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One man against the world : the tragedy of Richard Nixon
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Fiction/Biography Profile
Nixon, Richard M.
U.S. presidents
Republican Party
Vietnam War
American history
- United States
Time Period
1913-1994 -- 20th century
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Trade Reviews

  Library Journal Review

According to National Book Award winner Weiner (Legacy of Ashes), President Richard Nixon's (1913-94) most tragic flaw was his idea that the presidency was above the law; a delusion that drove him to the "gutter politics" that led to the Watergate scandal in 1972 and his inevitable resignation in 1974. While much included here will resonate with scholars and avid Nixon readers, Weiner's deep research of archival documents that were not declassified until the 21st century reveals new, chilling information-notably about bombings in Southeast Asia and a near-nuclear confrontation with the former Soviet Union. These findings either correct or verify the works of previous Nixon biographies. Here, Weiner focuses on diplomacy and Watergate because he asserts that Nixon did not care about domestic politics except where his presidential campaigns were concerned. Nixon's unwavering misconception that he could bomb North Vietnam, Cambodia, and Laos into submission resulted in the deaths of millions of civilians. This, indeed, was the former president's greatest tragedy. The author sadly concludes that subsequent presidents (Ronald Reagan, Bill Clinton, George W. Bush, Barack Obama) failed to learn from Nixon's flaws and have exhibited Nixonian deceits. VERDICT An enthralling and vital work that will appeal to history buffs and presidential historians. Weiner recommends John W. Dean's The Nixon Defense for an unvarnished view of the beleaguered president's resignation.-Karl Helicher, Upper Merion Twp. Lib., King of Prussia, PA © Copyright 2015. Library Journals LLC, a wholly owned subsidiary of Media Source, Inc. No redistribution permitted.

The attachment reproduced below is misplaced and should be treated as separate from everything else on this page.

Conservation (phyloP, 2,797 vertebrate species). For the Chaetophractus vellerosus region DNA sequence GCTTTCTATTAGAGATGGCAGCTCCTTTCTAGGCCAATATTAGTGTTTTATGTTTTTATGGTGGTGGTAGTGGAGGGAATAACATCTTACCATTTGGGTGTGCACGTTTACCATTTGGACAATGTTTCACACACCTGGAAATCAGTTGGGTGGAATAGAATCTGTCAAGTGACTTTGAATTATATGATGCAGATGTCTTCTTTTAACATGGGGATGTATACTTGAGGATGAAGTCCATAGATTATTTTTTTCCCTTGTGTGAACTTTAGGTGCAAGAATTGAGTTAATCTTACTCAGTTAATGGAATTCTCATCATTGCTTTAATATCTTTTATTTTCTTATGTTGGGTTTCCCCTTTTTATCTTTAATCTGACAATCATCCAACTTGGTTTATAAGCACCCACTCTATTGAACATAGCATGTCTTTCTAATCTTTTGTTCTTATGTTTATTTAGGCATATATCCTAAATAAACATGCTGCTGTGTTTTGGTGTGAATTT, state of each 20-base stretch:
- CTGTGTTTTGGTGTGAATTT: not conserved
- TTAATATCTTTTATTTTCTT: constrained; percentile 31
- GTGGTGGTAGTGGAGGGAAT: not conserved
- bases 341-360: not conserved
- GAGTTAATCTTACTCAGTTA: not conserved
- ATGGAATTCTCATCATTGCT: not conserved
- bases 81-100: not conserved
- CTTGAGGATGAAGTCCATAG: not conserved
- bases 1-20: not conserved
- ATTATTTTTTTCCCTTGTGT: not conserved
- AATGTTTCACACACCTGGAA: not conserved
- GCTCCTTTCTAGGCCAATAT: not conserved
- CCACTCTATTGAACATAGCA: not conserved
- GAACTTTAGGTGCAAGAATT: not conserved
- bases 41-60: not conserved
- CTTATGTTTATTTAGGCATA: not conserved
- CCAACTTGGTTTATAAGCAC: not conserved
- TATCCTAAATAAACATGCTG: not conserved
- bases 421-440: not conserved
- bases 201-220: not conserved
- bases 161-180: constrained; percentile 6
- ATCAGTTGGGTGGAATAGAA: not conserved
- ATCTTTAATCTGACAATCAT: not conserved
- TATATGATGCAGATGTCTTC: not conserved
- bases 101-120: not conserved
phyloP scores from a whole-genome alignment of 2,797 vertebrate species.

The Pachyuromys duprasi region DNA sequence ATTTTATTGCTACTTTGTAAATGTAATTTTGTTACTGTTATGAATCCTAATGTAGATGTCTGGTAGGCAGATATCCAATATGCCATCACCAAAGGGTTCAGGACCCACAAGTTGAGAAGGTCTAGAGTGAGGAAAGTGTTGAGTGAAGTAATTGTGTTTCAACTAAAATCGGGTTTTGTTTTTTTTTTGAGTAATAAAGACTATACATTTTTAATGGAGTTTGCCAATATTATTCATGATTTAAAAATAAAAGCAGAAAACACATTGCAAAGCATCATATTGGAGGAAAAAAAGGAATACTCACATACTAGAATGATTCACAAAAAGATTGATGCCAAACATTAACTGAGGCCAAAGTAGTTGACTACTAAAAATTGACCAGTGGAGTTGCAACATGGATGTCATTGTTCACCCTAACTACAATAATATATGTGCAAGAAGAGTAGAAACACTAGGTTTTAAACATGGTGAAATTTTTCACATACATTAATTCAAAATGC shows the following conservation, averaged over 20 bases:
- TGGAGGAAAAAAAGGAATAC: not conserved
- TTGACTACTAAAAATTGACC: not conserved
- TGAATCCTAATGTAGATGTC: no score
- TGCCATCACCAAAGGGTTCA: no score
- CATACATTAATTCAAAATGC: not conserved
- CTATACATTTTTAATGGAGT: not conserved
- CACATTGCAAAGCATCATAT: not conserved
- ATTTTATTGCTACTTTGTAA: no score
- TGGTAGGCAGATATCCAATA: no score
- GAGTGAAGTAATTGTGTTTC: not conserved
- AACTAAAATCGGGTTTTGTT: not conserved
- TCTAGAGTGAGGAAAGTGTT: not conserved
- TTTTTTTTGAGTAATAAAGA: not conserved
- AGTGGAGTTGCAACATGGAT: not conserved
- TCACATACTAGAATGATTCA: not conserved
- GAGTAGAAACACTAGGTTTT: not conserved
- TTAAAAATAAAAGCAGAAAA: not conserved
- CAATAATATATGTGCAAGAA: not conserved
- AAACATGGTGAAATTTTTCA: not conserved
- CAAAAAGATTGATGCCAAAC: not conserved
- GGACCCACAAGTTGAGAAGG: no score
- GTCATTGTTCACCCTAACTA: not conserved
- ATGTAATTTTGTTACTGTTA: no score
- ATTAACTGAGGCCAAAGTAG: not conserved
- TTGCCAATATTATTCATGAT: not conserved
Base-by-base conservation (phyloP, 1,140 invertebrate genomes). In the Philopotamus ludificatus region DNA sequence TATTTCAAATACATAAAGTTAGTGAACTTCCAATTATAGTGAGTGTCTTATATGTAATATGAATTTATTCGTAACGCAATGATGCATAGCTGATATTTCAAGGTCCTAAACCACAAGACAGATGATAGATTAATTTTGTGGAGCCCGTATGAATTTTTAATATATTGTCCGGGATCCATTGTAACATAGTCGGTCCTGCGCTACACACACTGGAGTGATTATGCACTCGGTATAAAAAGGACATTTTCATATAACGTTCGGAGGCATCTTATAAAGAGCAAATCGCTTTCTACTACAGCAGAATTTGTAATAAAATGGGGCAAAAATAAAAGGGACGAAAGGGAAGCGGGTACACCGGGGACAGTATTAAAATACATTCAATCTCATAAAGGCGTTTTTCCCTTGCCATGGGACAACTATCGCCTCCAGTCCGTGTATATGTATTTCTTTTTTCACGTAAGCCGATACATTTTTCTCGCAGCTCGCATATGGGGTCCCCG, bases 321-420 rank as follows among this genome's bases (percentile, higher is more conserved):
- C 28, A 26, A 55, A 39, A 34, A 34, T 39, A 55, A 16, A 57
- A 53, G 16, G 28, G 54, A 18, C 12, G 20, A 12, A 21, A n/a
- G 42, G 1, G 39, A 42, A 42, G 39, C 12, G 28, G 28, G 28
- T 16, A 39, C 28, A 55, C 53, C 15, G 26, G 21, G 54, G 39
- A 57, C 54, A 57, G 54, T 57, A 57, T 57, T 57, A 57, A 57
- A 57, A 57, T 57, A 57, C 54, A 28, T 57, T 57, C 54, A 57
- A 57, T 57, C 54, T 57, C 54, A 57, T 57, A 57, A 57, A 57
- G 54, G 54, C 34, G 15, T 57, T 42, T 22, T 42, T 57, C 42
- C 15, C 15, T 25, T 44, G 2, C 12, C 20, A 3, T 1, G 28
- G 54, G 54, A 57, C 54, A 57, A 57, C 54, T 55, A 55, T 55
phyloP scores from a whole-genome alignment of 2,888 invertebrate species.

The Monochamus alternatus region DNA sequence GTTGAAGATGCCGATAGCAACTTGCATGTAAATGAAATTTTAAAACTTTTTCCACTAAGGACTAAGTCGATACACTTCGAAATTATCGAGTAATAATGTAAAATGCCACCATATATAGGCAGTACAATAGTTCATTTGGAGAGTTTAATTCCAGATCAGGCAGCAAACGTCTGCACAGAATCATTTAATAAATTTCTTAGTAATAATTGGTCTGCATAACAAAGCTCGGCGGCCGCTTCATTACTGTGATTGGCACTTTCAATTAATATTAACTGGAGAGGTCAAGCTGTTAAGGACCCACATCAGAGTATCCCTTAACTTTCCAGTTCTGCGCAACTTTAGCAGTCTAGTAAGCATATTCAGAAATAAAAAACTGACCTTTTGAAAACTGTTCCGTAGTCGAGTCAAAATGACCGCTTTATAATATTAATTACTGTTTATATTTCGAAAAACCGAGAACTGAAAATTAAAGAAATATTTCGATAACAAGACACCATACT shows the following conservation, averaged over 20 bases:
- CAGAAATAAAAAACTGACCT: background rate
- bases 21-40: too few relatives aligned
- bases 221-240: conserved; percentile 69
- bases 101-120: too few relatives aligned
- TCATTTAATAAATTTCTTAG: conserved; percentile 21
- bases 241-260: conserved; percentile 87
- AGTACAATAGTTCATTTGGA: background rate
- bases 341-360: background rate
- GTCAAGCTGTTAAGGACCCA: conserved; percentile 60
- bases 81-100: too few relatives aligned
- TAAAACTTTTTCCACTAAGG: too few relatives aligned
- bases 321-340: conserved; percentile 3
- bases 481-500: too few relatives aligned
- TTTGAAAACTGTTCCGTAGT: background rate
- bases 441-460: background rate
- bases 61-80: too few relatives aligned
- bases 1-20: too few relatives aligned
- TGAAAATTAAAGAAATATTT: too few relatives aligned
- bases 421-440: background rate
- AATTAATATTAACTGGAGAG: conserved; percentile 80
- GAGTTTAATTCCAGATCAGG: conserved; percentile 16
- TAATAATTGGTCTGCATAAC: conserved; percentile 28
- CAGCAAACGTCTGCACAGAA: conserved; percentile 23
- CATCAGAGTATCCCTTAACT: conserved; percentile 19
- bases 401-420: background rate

Publishers Weekly Review

Weiner, a National Book Award winner for Legacy of Ashes, pulls no punches in his devastating account of Nixon's presidency, drawing on documents declassified in the last seven years. As his depressing introductory note states, "For those who lived under Nixon, it is worse than you may recollect. For those too young to recall, it is worse than you can imagine." Weiner doesn't spend much time on Nixon's formative years, judging them to be irrelevant to an objective assessment of a ruthless politician-one whose conduct in the 1968 presidential campaign L.B.J. later deemed treasonous. For those who remember Nixon primarily for Watergate, Weiner also presents an eye-opening account of his role in the Vietnam War, when he initiated all-too-serious discussions of using nuclear weapons on the North Vietnamese. Weiner describes Nixon as "at war with his own military leaders" and notes that the president "would drink toasts and sign treaties with the men who were arming his enemies." Additionally, chilling excerpts from tape recordings that have only recently been made accessible include cold-blooded exchanges between Nixon and then-Secretary of State Henry Kissinger in which the two debate the merits of committing war crimes in order to win in Vietnam. This is powerful raw material, but Weiner's brilliant turns of phrase transform it into something extraordinary. (Aug.) © Copyright PWxyz, LLC. All rights reserved.